The Iris Prize is now in its 11th year and once again will showcase some of the best LGBT+ short films from around the world. Since it began in 2007, the prize has allowed filmmakers from as far afield as Australia, Israel and Brazil to produce a brand new short film in the UK, with a current budget of £30,000, thanks to the support of the Michael Bishop Foundation.
Starring Audrey Hepburn and Shirley MacLaine, The Children’s Hour, is a groundbreaking film about lesbian love and its place in society. Though somewhat controversial at the time, the film helped usher filmmakers and film fanatics along the long road to acceptance. Released in 1961, the film is directed by William Wyler.
With a narrative spanning over a decade, director David Berry, making his feature film debut by transforming the story in to a musical, using a mix of original and famous tracks (by artists varying from Regina Spektor to Ne-Yo), that help document the increasing years and romantic entanglements of Benjamin Bentley.
The 1958 German drama Mädchen in Uniform, starring Lilli Palmer and Romy Schneider, details the story of Manuela von Meinhardis, who is sent away to an authoritarian boarding school at the command of an unsympathetic aunt. The movie, directed by Géza von Radványi, takes place in 1910-era Potsdam, and is a remake of the 1931 picture directed by distinguished German Karl Froelich.
Boys for Sale (売買ボーイズ) interviews several current and past sex workers about how they got into the sex industry, why they chose this work, their experiences as such and their life plans for once they move on from it – or, if they’re no longer working as such, what they’ve done since. The reasons are surprising and the stories are compelling – though at times, some are also bit sad and others even heartbreaking.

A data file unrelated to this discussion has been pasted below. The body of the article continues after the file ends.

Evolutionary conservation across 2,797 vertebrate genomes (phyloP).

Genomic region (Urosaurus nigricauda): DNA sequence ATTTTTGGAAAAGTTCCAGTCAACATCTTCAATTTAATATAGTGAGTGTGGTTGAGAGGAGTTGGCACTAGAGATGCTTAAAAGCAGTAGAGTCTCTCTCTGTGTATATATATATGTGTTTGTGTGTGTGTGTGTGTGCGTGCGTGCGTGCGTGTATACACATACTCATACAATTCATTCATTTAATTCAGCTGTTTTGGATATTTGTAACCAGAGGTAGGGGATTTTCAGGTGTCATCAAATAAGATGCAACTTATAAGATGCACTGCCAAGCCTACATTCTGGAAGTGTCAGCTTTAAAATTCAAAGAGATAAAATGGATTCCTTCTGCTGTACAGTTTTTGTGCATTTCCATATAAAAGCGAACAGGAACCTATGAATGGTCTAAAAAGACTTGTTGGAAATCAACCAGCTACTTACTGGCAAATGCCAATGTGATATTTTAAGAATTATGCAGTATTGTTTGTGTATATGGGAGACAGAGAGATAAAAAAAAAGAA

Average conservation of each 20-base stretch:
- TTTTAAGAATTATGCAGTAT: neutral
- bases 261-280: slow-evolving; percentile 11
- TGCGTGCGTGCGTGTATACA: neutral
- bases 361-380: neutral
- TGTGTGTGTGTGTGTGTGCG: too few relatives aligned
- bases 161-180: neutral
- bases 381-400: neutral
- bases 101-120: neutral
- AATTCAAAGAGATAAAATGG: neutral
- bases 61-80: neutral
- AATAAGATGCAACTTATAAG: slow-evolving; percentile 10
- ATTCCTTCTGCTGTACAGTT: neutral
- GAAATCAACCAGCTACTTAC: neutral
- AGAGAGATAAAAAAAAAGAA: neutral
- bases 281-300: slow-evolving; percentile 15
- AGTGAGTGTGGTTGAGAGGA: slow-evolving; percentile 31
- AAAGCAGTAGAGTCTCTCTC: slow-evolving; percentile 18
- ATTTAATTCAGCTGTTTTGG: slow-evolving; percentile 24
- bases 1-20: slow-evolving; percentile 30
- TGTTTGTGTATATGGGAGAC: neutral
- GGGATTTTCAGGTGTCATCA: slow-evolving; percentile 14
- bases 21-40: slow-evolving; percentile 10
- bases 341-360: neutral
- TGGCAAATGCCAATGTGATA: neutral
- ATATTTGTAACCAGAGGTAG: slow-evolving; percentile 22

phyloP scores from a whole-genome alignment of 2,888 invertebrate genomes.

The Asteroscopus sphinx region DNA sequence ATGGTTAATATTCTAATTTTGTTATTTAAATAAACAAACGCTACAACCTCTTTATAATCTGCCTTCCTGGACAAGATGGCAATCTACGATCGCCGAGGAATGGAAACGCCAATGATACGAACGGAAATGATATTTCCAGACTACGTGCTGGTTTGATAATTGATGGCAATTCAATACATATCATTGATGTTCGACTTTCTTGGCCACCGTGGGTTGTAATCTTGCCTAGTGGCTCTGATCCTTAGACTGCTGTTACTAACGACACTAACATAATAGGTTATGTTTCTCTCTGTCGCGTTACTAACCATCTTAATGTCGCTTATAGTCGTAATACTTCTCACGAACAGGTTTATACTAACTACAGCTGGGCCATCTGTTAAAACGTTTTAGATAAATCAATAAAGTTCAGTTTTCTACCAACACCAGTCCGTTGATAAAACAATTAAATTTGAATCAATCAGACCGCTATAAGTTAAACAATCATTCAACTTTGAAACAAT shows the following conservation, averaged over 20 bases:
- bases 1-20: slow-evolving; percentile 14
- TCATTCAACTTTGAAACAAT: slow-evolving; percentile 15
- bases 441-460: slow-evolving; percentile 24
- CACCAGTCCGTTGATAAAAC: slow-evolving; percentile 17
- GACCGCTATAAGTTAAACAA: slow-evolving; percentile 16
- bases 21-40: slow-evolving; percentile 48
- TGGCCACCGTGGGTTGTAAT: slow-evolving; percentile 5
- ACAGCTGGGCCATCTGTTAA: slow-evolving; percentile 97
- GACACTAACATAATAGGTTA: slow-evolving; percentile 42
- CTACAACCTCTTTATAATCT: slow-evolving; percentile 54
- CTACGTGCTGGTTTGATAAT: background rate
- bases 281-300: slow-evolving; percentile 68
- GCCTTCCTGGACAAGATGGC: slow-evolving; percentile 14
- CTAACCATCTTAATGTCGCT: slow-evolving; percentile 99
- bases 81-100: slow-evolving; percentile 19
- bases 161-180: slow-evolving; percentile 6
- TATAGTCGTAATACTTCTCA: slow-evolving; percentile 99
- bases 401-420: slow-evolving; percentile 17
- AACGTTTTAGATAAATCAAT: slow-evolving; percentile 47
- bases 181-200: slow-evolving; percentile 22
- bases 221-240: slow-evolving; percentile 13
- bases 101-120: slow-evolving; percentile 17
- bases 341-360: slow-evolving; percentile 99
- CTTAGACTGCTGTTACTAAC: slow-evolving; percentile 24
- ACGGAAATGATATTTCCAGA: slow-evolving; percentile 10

Being in the closet, struggling with self acceptance and worrying about what those close to you will think, is an emotional nightmare for anybody who has been through it. In Beach Rats director Eliza Hittman’s sophomore feature deals with coming out in a stylish, hyper masculine way that lays bare all the vulnerabilities of a character putting on a tough front to hide what he believes are temporary demons.
German director Reiner Werner Fassbinder’s 1975 Fox And His Friends (Faustrecht der Freiheit) is a work in the renowned auteur’s filmography that describes the struggle of upward social mobility as it intersects with the reality of being openly homosexual in West Germany. The central actors are director Fassbinder himself as Franz Bieberkopf, and Peter Chatel as the dashing Eugen Thiess.
Set in 1983, the film depicts the growing friendship between gay writer Andrés (Eduardo Martinez), who has been banned from writing due to writing a subversive anti-government book, and the revolutionary woman (Lola Amores) tasked with keeping an eye on him for three days while a major event takes place down in their village.
This Special Friendship (Les amitiés particulières) is Jean Deleannoy’s 1964 treatment of the Roger Peyrefitte novel with the same name. The French drama stars Didier Haudepin in the role of Alexandre and Francis Lacombrade as Georges, who fall into a disastrous and fated love in the stifling halls that echo of the old world.
Jésus is a lower middle-class teenager from the suburbs of Santiago del Chile going through a lot of changes while growing into a man. He maintains a tense and reticent relationship with his father, Hector who he sees only a few times a month. After Jésus’s mother dies, both father and son seem to struggle to get along. They begin reshaping a relationship whose foundation was never really solid.